If you’re concerned about your sugar levels but still want to enjoy mangoes for breakfast, there are a few strategies you can follow. While mangoes do contain natural sugars, they also provide various nutrients, particularly vitamins and key minerals, and are a delicious addition to a balanced diet. Here’s how you can incorporate mangoes into your morning routine while keeping an eye on your carb intake:
Portion control: Moderation is the key. Instead of consuming a whole mango, measure out the appropriate portion size. A typical serving of mango is around one cup or about 150 grams. Now if you have blood sugar, then calculate your carbohydrate allowance from fruit and halve the serving or have thinner slices.
Map the timing: Since a mango can cause sugar spikes, it is not to be had on an empty stomach. As a whole fruit, it works best as a mid-meal snack. For breakfast, have it in combination with other macro nutrient-rich foods but never have it as a dessert or at the end of a meal. That’s because you are adding to the carbohydrates you have had in your main meal and are only increasing the caloric load.
Pair with protein and healthy fats: Combining mangoes with protein and healthy fats can help slow down the digestion and absorption of carbohydrates, reducing the impact on blood sugar levels. Consider adding some Greek yogurt, cottage cheese, or a handful of nuts alongside your mango slices.
Consider the glycemic index: The glycemic index (GI) ranks foods based on how quickly they raise blood sugar levels. Mangoes have a medium GI, which means they can cause a moderate increase in blood sugar. However, the presence of fibre in mangoes can help slow down the absorption of sugar. If you’re particularly sensitive to sugar spikes, you might want to consume mangoes in smaller portions or pair them with protein and fats as mentioned earlier.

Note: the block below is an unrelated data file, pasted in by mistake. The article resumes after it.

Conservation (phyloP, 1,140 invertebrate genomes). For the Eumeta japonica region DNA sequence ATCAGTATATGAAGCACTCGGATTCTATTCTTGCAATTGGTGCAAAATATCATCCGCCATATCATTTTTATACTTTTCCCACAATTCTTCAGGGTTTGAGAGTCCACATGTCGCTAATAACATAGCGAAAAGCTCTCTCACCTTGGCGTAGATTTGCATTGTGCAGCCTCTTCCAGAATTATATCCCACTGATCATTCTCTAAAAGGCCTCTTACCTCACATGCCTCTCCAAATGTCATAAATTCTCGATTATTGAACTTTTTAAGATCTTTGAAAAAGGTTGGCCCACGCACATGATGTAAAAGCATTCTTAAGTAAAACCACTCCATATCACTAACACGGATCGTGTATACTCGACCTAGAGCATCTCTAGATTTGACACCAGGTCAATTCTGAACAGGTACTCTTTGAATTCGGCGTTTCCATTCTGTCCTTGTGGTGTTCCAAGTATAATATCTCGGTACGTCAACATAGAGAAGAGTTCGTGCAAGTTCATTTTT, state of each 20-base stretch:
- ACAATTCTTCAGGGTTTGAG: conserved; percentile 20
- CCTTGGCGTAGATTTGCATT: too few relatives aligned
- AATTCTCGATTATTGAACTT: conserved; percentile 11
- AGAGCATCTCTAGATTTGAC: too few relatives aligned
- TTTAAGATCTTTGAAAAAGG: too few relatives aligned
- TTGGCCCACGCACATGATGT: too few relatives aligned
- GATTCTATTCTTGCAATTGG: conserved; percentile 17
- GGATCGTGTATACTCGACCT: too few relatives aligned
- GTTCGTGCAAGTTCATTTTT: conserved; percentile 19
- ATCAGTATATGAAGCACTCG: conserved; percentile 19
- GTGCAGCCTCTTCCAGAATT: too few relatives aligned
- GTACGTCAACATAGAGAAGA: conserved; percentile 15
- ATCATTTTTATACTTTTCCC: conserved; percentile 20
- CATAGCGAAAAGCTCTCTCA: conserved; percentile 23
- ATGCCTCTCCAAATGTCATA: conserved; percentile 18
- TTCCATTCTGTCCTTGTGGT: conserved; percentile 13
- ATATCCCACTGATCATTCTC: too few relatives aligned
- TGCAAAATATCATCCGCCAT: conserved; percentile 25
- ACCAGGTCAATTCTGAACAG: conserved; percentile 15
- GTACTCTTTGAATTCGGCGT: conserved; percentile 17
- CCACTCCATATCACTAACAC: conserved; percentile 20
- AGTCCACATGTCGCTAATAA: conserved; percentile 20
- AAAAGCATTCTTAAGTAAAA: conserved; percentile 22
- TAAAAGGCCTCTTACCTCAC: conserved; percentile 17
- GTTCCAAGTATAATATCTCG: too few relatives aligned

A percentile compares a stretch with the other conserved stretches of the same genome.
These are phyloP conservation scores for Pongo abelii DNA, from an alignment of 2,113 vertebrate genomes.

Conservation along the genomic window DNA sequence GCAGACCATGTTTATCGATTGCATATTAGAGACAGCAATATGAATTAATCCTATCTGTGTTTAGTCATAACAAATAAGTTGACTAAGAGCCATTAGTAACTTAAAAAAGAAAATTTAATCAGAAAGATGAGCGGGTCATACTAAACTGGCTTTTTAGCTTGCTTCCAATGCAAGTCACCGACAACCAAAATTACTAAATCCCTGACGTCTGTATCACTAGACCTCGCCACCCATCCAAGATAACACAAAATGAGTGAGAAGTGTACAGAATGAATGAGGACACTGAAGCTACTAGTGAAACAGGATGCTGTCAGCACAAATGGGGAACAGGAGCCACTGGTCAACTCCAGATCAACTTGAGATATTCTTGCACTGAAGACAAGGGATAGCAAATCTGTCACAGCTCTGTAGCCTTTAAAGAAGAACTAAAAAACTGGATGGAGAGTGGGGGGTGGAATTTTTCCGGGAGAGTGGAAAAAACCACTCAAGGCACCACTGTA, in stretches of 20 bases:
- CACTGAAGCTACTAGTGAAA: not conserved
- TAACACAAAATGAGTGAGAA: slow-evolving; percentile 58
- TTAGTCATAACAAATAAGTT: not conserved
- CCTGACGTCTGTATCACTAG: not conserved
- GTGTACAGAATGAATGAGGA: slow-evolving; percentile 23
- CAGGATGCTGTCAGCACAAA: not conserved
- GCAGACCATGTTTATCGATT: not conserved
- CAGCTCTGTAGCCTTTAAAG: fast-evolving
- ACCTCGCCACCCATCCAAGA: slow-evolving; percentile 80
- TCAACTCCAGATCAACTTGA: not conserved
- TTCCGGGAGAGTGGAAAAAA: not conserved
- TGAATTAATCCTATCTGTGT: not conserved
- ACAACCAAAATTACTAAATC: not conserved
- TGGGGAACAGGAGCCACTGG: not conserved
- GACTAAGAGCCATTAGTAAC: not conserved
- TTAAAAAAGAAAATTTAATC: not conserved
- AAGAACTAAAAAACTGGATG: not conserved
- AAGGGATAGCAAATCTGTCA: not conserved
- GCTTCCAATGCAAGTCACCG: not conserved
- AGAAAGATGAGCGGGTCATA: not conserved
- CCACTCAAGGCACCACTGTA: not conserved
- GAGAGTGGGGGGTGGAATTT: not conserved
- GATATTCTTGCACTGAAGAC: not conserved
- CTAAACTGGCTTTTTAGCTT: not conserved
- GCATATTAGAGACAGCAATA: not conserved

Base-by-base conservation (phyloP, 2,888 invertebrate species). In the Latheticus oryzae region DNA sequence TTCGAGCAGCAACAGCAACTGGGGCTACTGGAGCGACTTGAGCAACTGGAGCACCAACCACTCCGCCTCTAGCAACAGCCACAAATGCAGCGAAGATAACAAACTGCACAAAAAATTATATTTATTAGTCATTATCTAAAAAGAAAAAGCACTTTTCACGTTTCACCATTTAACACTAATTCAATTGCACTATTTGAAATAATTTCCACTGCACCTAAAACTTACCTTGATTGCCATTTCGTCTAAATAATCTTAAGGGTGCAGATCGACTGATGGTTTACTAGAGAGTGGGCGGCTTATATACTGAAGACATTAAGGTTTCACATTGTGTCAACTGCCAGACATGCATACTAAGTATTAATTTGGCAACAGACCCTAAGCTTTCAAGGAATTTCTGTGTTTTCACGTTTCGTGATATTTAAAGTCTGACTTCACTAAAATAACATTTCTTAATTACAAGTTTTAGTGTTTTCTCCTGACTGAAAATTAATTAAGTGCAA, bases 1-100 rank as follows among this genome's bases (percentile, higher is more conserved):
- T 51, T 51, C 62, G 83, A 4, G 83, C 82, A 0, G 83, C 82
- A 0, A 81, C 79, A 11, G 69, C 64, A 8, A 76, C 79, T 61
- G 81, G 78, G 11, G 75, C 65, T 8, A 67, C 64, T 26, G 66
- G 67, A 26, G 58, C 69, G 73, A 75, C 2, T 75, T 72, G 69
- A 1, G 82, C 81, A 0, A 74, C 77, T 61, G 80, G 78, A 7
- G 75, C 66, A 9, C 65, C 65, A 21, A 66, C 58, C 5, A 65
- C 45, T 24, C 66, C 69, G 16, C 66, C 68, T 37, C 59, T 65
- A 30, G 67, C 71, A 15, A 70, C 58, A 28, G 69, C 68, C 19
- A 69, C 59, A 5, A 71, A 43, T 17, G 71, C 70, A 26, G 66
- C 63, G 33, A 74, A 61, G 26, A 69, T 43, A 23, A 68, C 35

Opt for raw mangoes: Raw mangoes tend to have a lower sugar content compared to ripe, sweet mangoes. They are also rich in fibre and can be a good choice for managing blood sugar levels. You can enjoy raw mangoes in salads, chutneys, relishes or even as a side dish. Enjoying mangoes that are still slightly firm can provide a balance of sweetness and fibre while minimising the impact on your blood sugar levels.
Consider your overall carbohydrate intake: It’s essential to balance your carbohydrate intake throughout the day. If you plan to have mangoes for breakfast, be mindful of the other carb sources you consume during the day and reduce them to make room for mangoes. This way, you can manage your total carbohydrate intake and maintain stable blood sugar levels. A medium-sized mango could contain around 45-50 grams of carbohydrates, so check your allowance.
One cup (165 grams) of fresh mango provides
Protein: 1.4 grams
Carbs: 24.7 grams
Fat: 0.6 grams
Fibre: 2.6 grams
Sugar: 22.5 grams
Vitamin C: 67 per cent of Daily Value (DV)
Copper: 20 per cent of DV
Folate: 18 per cent of DV
Vitamin B6: 12 per cent of DV
Vitamin A: 10 per cent of DV
Vitamin E: 10 per cent of DV
Vitamin K: 6 per cent of DV
Niacin: 7 per cent of DV
Potassium: 6 per cent of DV
Riboflavin: 5 per cent of DV
Magnesium: 4 per cent of DV
Thiamine: 4 per cent of the DV
The vitamin C is the biggest gain as it boosts immunity, helps the body absorb iron and repairs and renews cells.